Windows – The difference between the ‘Local System’ account and the ‘Network Service’ account

Securitywindows

I have written a Windows service that spawns a separate process. This process creates a COM object. If the service runs under the 'Local System' account everything works fine, but if the service runs under the 'Network Service' account, the external process starts up but it fails to create the COM object. The error returned from the COM object creation is not a standard COM error (I think it's specific to the COM object being created).

So, how do I determine how the two accounts, 'Local System' and 'Network Service' differ? These built-in accounts seem very mysterious and nobody seems to know much about them.

Best Answer

Since there is so much confusion about functionality of standard service accounts, I'll try to give a quick run down.

First the actual accounts:

  • LocalService account (preferred)

    A limited service account that is very similar to Network Service and meant to run standard least-privileged services. However, unlike Network Service it accesses the network as an Anonymous user.

    • Name: NT AUTHORITY\LocalService
    • the account has no password (any password information you provide is ignored)
    • HKCU represents the LocalService user account
    • has minimal privileges on the local computer
    • presents anonymous credentials on the network
    • SID: S-1-5-19
    • has its own profile under the HKEY_USERS registry key (HKEY_USERS\S-1-5-19)

     

  • NetworkService account

    Limited service account that is meant to run standard privileged services. This account is far more limited than Local System (or even Administrator) but still has the right to access the network as the machine (see caveat above).

    • NT AUTHORITY\NetworkService
    • the account has no password (any password information you provide is ignored)
    • HKCU represents the NetworkService user account
    • has minimal privileges on the local computer
    • presents the computer's credentials (e.g. MANGO$) to remote servers
    • SID: S-1-5-20
    • has its own profile under the HKEY_USERS registry key (HKEY_USERS\S-1-5-20)
    • If trying to schedule a task using it, enter NETWORK SERVICE into the Select User or Group dialog

     

  • LocalSystem account (dangerous, don't use!)

    Completely trusted account, more so than the administrator account. There is nothing on a single box that this account cannot do, and it has the right to access the network as the machine (this requires Active Directory and granting the machine account permissions to something)

    • Name: .\LocalSystem (can also use LocalSystem or ComputerName\LocalSystem)
    • the account has no password (any password information you provide is ignored)
    • SID: S-1-5-18
    • does not have any profile of its own (HKCU represents the default user)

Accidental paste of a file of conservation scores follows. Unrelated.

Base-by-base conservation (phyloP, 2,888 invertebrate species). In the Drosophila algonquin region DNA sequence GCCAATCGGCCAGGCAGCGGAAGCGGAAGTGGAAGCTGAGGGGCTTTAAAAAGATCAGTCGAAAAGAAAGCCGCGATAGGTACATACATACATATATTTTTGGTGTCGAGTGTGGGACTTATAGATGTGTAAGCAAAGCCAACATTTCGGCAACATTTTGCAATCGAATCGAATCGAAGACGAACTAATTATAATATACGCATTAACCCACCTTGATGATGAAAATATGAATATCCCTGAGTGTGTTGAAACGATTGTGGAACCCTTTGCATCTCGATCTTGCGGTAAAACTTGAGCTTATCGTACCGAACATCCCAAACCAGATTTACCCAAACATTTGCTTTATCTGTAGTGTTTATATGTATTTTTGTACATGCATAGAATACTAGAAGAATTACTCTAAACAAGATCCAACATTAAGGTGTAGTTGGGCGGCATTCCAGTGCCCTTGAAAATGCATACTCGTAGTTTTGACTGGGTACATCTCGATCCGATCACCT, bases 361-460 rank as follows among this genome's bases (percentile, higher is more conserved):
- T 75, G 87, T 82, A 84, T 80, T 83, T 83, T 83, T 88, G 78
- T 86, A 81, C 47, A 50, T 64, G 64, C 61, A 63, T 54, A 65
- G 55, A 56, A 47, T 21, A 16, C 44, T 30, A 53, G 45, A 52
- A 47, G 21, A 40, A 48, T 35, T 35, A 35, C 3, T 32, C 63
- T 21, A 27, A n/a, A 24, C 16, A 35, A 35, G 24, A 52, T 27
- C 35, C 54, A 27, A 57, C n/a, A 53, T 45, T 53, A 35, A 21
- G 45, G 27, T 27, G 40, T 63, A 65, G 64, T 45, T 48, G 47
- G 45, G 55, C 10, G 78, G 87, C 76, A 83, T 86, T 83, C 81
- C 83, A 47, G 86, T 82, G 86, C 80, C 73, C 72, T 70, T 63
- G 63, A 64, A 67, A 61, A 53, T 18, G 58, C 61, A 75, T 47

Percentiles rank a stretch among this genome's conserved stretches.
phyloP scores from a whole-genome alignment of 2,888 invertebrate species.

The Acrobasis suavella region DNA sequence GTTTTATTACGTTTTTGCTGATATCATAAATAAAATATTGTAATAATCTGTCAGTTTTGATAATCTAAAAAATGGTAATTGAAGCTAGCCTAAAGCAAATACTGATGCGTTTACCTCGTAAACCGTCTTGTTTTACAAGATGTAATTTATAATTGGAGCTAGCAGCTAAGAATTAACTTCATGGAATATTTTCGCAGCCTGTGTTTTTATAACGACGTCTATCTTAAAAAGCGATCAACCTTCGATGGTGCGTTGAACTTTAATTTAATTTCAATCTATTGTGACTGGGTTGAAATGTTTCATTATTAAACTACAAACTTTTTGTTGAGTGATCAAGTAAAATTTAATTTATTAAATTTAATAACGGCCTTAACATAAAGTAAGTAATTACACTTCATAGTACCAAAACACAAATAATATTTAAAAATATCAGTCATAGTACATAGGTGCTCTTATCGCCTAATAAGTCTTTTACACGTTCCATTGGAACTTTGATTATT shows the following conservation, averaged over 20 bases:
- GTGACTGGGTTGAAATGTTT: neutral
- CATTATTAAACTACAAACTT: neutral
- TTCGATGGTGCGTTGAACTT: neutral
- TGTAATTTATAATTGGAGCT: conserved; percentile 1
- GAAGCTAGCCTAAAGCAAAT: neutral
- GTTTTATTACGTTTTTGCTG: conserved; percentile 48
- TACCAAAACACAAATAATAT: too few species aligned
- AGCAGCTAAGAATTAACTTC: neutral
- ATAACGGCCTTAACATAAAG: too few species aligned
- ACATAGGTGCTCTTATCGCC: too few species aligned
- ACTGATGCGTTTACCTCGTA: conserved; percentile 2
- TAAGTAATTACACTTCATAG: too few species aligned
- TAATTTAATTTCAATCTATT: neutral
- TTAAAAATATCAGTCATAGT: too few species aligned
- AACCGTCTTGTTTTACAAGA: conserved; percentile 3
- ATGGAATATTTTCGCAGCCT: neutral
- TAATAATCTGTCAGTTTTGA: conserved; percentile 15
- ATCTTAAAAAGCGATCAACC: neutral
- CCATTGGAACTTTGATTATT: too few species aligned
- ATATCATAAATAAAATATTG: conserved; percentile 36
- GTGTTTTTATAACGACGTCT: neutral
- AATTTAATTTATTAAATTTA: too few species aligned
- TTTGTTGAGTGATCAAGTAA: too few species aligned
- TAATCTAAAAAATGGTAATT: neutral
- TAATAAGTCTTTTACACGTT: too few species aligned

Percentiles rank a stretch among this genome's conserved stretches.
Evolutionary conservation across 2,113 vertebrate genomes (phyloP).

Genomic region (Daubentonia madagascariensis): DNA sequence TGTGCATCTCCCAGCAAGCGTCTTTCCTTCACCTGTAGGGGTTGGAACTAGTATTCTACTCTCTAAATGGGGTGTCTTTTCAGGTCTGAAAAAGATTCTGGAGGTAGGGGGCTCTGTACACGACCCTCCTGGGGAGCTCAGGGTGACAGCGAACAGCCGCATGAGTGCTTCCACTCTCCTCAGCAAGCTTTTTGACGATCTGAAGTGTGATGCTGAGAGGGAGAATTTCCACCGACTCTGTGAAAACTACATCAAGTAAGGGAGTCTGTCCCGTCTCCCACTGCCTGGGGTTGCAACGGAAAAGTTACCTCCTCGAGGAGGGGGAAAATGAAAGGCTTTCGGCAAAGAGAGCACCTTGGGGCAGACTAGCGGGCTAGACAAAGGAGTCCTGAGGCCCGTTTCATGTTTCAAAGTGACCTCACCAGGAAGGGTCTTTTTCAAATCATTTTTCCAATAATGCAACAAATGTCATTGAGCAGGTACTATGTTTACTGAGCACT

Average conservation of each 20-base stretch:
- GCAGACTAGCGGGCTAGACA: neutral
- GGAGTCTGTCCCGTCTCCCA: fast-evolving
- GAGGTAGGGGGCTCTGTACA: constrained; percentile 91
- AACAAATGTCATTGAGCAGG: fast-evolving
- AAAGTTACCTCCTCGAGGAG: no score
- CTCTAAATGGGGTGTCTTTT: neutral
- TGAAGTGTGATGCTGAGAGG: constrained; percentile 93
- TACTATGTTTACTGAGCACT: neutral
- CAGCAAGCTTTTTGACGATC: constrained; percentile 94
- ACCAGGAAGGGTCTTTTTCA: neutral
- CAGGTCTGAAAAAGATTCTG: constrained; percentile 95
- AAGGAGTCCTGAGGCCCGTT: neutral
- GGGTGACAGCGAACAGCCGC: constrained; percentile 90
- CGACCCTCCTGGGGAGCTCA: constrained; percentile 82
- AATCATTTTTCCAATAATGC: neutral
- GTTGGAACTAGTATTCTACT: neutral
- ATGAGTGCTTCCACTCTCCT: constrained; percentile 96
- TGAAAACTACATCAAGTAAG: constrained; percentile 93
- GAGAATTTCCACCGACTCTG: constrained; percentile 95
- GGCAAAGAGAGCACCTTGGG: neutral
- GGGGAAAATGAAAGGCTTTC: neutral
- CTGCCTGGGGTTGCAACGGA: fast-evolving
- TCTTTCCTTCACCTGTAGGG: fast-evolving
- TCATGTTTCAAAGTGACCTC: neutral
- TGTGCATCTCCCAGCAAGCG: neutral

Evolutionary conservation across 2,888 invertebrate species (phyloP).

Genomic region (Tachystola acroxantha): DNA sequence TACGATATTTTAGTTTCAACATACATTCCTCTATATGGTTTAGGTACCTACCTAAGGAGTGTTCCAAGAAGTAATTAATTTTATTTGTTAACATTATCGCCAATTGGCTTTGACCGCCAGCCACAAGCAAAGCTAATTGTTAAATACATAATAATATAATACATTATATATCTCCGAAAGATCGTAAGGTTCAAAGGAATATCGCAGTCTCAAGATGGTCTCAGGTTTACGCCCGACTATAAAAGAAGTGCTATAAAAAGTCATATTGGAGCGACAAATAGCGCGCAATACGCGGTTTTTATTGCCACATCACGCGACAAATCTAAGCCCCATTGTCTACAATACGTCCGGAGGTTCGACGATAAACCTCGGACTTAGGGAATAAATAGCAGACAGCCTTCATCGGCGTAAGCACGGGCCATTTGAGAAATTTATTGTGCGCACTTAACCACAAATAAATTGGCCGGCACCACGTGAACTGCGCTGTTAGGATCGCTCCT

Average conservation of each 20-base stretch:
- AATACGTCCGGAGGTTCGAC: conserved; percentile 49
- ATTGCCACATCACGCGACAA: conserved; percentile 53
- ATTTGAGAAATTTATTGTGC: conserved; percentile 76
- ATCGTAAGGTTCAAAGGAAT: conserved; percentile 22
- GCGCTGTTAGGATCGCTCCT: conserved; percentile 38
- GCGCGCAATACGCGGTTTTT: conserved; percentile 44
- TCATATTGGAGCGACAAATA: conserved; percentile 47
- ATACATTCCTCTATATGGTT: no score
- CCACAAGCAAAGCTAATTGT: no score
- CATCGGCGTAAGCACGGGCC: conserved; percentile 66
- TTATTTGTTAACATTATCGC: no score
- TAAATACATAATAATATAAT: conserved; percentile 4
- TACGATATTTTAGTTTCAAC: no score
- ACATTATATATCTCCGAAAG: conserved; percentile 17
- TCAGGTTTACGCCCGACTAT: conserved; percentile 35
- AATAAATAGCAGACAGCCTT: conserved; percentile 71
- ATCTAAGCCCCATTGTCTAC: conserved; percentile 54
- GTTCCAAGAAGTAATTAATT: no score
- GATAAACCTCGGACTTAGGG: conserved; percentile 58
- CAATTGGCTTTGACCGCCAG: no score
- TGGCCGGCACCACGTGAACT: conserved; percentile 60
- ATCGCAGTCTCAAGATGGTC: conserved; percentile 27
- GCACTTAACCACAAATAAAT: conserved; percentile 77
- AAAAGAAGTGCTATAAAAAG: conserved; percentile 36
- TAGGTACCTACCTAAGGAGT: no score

• has extensive privileges on the local computer
    • presents the computer's credentials (e.g. MANGO$) to remote servers

     

Above when talking about accessing the network, this refers solely to SPNEGO (Negotiate), NTLM and Kerberos and not to any other authentication mechanism. For example, processing running as LocalService can still access the internet.

The general issue with running as a standard out of the box account is that if you modify any of the default permissions you're expanding the set of things everything running as that account can do. So if you grant DBO to a database, not only can your service running as Local Service or Network Service access that database but everything else running as those accounts can too. If every developer does this the computer will have a service account that has permissions to do practically anything (more specifically the superset of all of the different additional privileges granted to that account).

It is always preferable from a security perspective to run as your own service account that has precisely the permissions you need to do what your service does and nothing else. However, the cost of this approach is setting up your service account, and managing the password. It's a balancing act that each application needs to manage.

In your specific case, the issue that you are probably seeing is that the the DCOM or COM+ activation is limited to a given set of accounts. In Windows XP SP2, Windows Server 2003, and above the Activation permission was restricted significantly. You should use the Component Services MMC snapin to examine your specific COM object and see the activation permissions. If you're not accessing anything on the network as the machine account you should seriously consider using Local Service (not Local System which is basically the operating system).


In Windows Server 2003 you cannot run a scheduled task as

  • NT_AUTHORITY\LocalService (aka the Local Service account), or
  • NT AUTHORITY\NetworkService (aka the Network Service account).

That capability only was added with Task Scheduler 2.0, which only exists in Windows Vista/Windows Server 2008 and newer.

A service running as NetworkService presents the machine credentials on the network. This means that if your computer was called mango, it would present as the machine account MANGO$:

enter image description here